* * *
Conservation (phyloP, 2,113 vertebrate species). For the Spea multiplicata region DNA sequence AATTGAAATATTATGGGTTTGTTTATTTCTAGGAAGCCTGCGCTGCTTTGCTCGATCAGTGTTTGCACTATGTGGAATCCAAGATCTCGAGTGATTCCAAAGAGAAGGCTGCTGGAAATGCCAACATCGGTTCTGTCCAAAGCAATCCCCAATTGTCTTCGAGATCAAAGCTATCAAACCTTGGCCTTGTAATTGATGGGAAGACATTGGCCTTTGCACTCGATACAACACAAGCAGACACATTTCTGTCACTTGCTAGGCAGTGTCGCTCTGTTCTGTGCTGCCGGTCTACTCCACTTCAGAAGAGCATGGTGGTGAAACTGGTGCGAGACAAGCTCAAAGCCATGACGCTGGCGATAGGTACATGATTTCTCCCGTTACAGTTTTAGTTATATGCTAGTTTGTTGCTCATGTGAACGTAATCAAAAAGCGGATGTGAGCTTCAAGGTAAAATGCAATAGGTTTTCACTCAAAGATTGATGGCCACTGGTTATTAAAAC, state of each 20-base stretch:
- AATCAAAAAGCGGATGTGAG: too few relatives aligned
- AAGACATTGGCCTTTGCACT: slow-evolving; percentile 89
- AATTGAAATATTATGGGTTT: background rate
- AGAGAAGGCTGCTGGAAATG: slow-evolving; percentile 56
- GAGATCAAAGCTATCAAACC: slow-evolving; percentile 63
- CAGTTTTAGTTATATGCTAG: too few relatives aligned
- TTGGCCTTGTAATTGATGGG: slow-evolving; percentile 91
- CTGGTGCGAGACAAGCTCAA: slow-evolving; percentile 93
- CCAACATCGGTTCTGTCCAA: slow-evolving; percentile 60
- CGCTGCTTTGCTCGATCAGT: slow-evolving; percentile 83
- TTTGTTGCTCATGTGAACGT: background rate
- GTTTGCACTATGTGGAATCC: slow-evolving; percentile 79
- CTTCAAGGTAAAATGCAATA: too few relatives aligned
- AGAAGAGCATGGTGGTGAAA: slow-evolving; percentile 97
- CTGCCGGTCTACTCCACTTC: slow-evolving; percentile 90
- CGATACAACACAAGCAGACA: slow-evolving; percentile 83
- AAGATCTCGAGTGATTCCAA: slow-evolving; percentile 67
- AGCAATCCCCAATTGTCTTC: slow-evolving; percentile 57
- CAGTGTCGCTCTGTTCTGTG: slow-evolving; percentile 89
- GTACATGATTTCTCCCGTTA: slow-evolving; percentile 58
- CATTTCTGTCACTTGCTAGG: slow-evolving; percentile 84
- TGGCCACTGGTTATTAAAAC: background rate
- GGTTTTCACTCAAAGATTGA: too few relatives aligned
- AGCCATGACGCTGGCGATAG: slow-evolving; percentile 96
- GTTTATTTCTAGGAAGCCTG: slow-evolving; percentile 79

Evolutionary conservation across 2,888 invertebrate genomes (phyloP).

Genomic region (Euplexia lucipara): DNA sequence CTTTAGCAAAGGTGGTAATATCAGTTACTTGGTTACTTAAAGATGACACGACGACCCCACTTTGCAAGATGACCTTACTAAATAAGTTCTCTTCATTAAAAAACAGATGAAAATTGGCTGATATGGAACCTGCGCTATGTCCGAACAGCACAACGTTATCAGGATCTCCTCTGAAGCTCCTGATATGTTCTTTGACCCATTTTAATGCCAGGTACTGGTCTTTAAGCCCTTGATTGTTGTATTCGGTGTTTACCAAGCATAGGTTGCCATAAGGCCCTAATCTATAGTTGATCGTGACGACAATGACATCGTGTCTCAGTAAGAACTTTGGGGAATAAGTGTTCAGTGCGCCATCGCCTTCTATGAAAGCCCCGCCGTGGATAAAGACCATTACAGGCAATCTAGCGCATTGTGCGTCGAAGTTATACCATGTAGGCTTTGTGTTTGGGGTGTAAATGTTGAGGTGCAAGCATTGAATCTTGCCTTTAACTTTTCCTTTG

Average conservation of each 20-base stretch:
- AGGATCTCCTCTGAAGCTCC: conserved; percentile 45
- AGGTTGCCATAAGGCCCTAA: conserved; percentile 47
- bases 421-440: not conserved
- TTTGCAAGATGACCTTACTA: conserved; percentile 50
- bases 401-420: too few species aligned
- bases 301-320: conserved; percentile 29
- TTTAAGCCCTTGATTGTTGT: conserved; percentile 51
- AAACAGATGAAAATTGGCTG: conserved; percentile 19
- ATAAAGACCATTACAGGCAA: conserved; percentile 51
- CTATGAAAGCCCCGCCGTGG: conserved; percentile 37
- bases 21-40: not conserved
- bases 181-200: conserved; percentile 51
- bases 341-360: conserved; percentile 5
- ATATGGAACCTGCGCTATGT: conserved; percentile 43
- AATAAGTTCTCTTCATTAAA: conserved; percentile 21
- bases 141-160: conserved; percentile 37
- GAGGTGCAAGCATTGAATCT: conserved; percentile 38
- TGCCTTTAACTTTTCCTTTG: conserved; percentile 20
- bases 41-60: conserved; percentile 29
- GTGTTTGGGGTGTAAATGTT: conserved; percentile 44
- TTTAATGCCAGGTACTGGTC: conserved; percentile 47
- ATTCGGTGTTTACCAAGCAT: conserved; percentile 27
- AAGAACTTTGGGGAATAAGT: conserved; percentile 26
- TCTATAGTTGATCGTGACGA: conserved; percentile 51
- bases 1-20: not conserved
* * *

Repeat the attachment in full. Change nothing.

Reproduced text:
Conservation (phyloP, 2,113 vertebrate species). For the Spea multiplicata region DNA sequence AATTGAAATATTATGGGTTTGTTTATTTCTAGGAAGCCTGCGCTGCTTTGCTCGATCAGTGTTTGCACTATGTGGAATCCAAGATCTCGAGTGATTCCAAAGAGAAGGCTGCTGGAAATGCCAACATCGGTTCTGTCCAAAGCAATCCCCAATTGTCTTCGAGATCAAAGCTATCAAACCTTGGCCTTGTAATTGATGGGAAGACATTGGCCTTTGCACTCGATACAACACAAGCAGACACATTTCTGTCACTTGCTAGGCAGTGTCGCTCTGTTCTGTGCTGCCGGTCTACTCCACTTCAGAAGAGCATGGTGGTGAAACTGGTGCGAGACAAGCTCAAAGCCATGACGCTGGCGATAGGTACATGATTTCTCCCGTTACAGTTTTAGTTATATGCTAGTTTGTTGCTCATGTGAACGTAATCAAAAAGCGGATGTGAGCTTCAAGGTAAAATGCAATAGGTTTTCACTCAAAGATTGATGGCCACTGGTTATTAAAAC, state of each 20-base stretch:
- AATCAAAAAGCGGATGTGAG: too few relatives aligned
- AAGACATTGGCCTTTGCACT: slow-evolving; percentile 89
- AATTGAAATATTATGGGTTT: background rate
- AGAGAAGGCTGCTGGAAATG: slow-evolving; percentile 56
- GAGATCAAAGCTATCAAACC: slow-evolving; percentile 63
- CAGTTTTAGTTATATGCTAG: too few relatives aligned
- TTGGCCTTGTAATTGATGGG: slow-evolving; percentile 91
- CTGGTGCGAGACAAGCTCAA: slow-evolving; percentile 93
- CCAACATCGGTTCTGTCCAA: slow-evolving; percentile 60
- CGCTGCTTTGCTCGATCAGT: slow-evolving; percentile 83
- TTTGTTGCTCATGTGAACGT: background rate
- GTTTGCACTATGTGGAATCC: slow-evolving; percentile 79
- CTTCAAGGTAAAATGCAATA: too few relatives aligned
- AGAAGAGCATGGTGGTGAAA: slow-evolving; percentile 97
- CTGCCGGTCTACTCCACTTC: slow-evolving; percentile 90
- CGATACAACACAAGCAGACA: slow-evolving; percentile 83
- AAGATCTCGAGTGATTCCAA: slow-evolving; percentile 67
- AGCAATCCCCAATTGTCTTC: slow-evolving; percentile 57
- CAGTGTCGCTCTGTTCTGTG: slow-evolving; percentile 89
- GTACATGATTTCTCCCGTTA: slow-evolving; percentile 58
- CATTTCTGTCACTTGCTAGG: slow-evolving; percentile 84
- TGGCCACTGGTTATTAAAAC: background rate
- GGTTTTCACTCAAAGATTGA: too few relatives aligned
- AGCCATGACGCTGGCGATAG: slow-evolving; percentile 96
- GTTTATTTCTAGGAAGCCTG: slow-evolving; percentile 79

Evolutionary conservation across 2,888 invertebrate genomes (phyloP).

Genomic region (Euplexia lucipara): DNA sequence CTTTAGCAAAGGTGGTAATATCAGTTACTTGGTTACTTAAAGATGACACGACGACCCCACTTTGCAAGATGACCTTACTAAATAAGTTCTCTTCATTAAAAAACAGATGAAAATTGGCTGATATGGAACCTGCGCTATGTCCGAACAGCACAACGTTATCAGGATCTCCTCTGAAGCTCCTGATATGTTCTTTGACCCATTTTAATGCCAGGTACTGGTCTTTAAGCCCTTGATTGTTGTATTCGGTGTTTACCAAGCATAGGTTGCCATAAGGCCCTAATCTATAGTTGATCGTGACGACAATGACATCGTGTCTCAGTAAGAACTTTGGGGAATAAGTGTTCAGTGCGCCATCGCCTTCTATGAAAGCCCCGCCGTGGATAAAGACCATTACAGGCAATCTAGCGCATTGTGCGTCGAAGTTATACCATGTAGGCTTTGTGTTTGGGGTGTAAATGTTGAGGTGCAAGCATTGAATCTTGCCTTTAACTTTTCCTTTG

Average conservation of each 20-base stretch:
- AGGATCTCCTCTGAAGCTCC: conserved; percentile 45
- AGGTTGCCATAAGGCCCTAA: conserved; percentile 47
- bases 421-440: not conserved
- TTTGCAAGATGACCTTACTA: conserved; percentile 50
- bases 401-420: too few species aligned
- bases 301-320: conserved; percentile 29
- TTTAAGCCCTTGATTGTTGT: conserved; percentile 51
- AAACAGATGAAAATTGGCTG: conserved; percentile 19
- ATAAAGACCATTACAGGCAA: conserved; percentile 51
- CTATGAAAGCCCCGCCGTGG: conserved; percentile 37
- bases 21-40: not conserved
- bases 181-200: conserved; percentile 51
- bases 341-360: conserved; percentile 5
- ATATGGAACCTGCGCTATGT: conserved; percentile 43
- AATAAGTTCTCTTCATTAAA: conserved; percentile 21
- bases 141-160: conserved; percentile 37
- GAGGTGCAAGCATTGAATCT: conserved; percentile 38
- TGCCTTTAACTTTTCCTTTG: conserved; percentile 20
- bases 41-60: conserved; percentile 29
- GTGTTTGGGGTGTAAATGTT: conserved; percentile 44
- TTTAATGCCAGGTACTGGTC: conserved; percentile 47
- ATTCGGTGTTTACCAAGCAT: conserved; percentile 27
- AAGAACTTTGGGGAATAAGT: conserved; percentile 26
- TCTATAGTTGATCGTGACGA: conserved; percentile 51
- bases 1-20: not conserved